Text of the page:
Not to air all my dirty laundry here or anything, but Dave’s comics are a great therapy for post break-up blues. Not that there’s much in here that is fantastically cheery, but he has a wonderfully lyrical and poetic view of the world, and it’s nice to see women and relationships look on paper the way I think they should feel. Go ahead, read that sentence over again. I dare you to make any sense out of it, but it sums up my opinion of this comic. More girls, 70’s and 80’s movies and boobs in this issue. Maybe it’s better than his other books, maybe it’s just as good, but a lot of what he said in here either helped me or made me think about things, so I’d like to thank him. Probably a dollar or two, I’m sure you know where to get them by now…
For whatever it’s worth, this review is being done on 1/9/10, far into the future from when the rest of these reviews were written.Â Why so late?Â I missed it the first time around, so why not?Â Reading this now, after Dave has done at least a few really polished books, it’s hard not to notice how raw this is.Â Oddly, I mean that in a good way, as there are tiny images of all sorts of things all over the place and panels are only occasionally used.Â The nuggets for his future books are here, as he opines about how he’s obsessed with girls, wishes to be taken on adventures, fears loneliness and wants to throw aside all his responsibilities to become a hobo.Â Those are the linear, easily understood moments, told in (more or less) a conventional way.Â The sampled page is a better illustration of what I’m talking about than anything I could say, but there’s something about the simplicity of drawing the random images in his head, putting dreams and bits of reality together and seeing what comes out of it that’s missing in his later work.Â Granted, his later work is probably “better”, if such a thing can be measured at all, but there’s some serious charm to be seen in his older stuff too.Â No idea if this is still available to buy, but if it is it’s $1.
I’m not sure how many different ways I can tell you about how great this guy is, so I’ll just tell you about the comic instead. I love his Dirtbag series at least in part because it showcases his obsession with bad TV movies. There are a few little text pieces about them, as well as one about his infatuation with a girl when he was in school. Throw in some loneliness, horniness and general longing and you have another great Dave Kiersh book. Oh, and there’s his love of retards, his worry about pregnancy and his story of the drive-in closing down. This is all great stuff, of course, but the main reason to get this book is the simple interpretations of his favorite celebrities. I was going to sample a page but there are only two pages of them and I don’t want to ruin any surprises. Like all of his other books, this is one that everybody should own, although it looks like it’s not up at the USS Catastrophe page, so you might have to e-mail the man himself…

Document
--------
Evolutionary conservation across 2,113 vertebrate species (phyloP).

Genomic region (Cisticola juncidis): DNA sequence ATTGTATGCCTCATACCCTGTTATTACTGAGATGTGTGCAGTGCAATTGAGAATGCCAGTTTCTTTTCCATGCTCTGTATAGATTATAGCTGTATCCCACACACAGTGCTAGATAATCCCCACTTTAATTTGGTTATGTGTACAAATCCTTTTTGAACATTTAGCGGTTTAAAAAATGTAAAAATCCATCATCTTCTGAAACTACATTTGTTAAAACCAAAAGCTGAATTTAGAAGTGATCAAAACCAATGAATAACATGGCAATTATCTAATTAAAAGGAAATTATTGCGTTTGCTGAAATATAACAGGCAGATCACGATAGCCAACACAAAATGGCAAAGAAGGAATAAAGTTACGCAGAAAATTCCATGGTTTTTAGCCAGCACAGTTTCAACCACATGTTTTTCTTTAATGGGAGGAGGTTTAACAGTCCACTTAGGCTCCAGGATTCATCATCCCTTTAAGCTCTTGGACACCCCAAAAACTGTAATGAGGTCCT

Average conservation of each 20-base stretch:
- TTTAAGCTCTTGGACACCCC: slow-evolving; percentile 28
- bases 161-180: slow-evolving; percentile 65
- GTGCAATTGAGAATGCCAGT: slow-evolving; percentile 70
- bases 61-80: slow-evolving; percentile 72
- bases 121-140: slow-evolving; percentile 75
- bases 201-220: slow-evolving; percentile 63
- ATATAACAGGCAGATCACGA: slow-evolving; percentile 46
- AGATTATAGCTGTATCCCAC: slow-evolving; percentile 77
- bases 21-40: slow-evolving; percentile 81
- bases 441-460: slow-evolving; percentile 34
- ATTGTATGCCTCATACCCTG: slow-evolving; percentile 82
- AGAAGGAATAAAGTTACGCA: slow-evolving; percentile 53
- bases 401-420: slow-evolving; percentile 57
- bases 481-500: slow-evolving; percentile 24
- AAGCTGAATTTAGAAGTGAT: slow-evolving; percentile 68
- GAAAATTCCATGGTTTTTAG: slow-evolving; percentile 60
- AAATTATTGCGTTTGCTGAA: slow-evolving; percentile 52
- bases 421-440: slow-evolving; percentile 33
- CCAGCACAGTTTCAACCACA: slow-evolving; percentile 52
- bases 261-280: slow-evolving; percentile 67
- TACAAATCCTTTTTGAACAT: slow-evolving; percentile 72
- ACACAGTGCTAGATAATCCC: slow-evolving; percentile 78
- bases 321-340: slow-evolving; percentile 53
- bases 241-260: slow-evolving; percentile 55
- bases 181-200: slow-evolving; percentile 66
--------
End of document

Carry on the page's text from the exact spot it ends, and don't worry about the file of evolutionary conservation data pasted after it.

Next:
Do I have to write a review? Look, I think this guy is incredible. The page I sampled here is just about dead-on, at least in my experience. Granted, he didn’t say it, but he had the wit to draw it and put it in his comic. If you’re a male and you’ve ever been confused about females, his comics are bound to help at least a little, if for no other reason than you can find out some things that you shouldn’t do in certain situations. It’s supposed to be the same color as the cover but I wanted to make sure you could read it and that it wouldn’t be a giant-size file, so here you go.
I think the best way to describe Dave would be “graphic poet”. If he leaves anything unsaid, he sure hides it well. I just get the impression that everything he has is going into these pages, and that makes for some compelling reading. This issue is more of the same of what we’ve come to expect from him: tales about loneliness, girls and trying to fit in anywhere in the world. I think he should be rich and famous, but that’s because I’m biased. It probably wouldn’t suit him anyway, because why would he feel compelled to make comics if he was content? Anyway, everything I’ve seen from him is really close to essential reading, and this one isn’t any different. Get as many issues of this series as you can and see if you’re disappointed. Go here to get his stuff, as well as just about every other mini you can think of.
Wistful sadness, thy name is Dirtbag. In this one, Dave talks about cheerleaders, being stuck on a bus, leaving it all behind, being all alone in a supermarket late at night, first love, Halloween, being too ugly to go to school, Metal Heads, drinking, ping pong sex, movies about women in prison, being totally def, the older girl, and the arcade. You know, this might be my most blatantly informative review yet, so let me ramble for a minute. I try to save Dave’s books for the quiet moments. Not necessarily the real quiet moments, but whenever everything is too much and it all needs to just stop for a bit. He lets me remove myself from the world and peek into it with a whole new perspective, and I can’t imagine a better thing than that.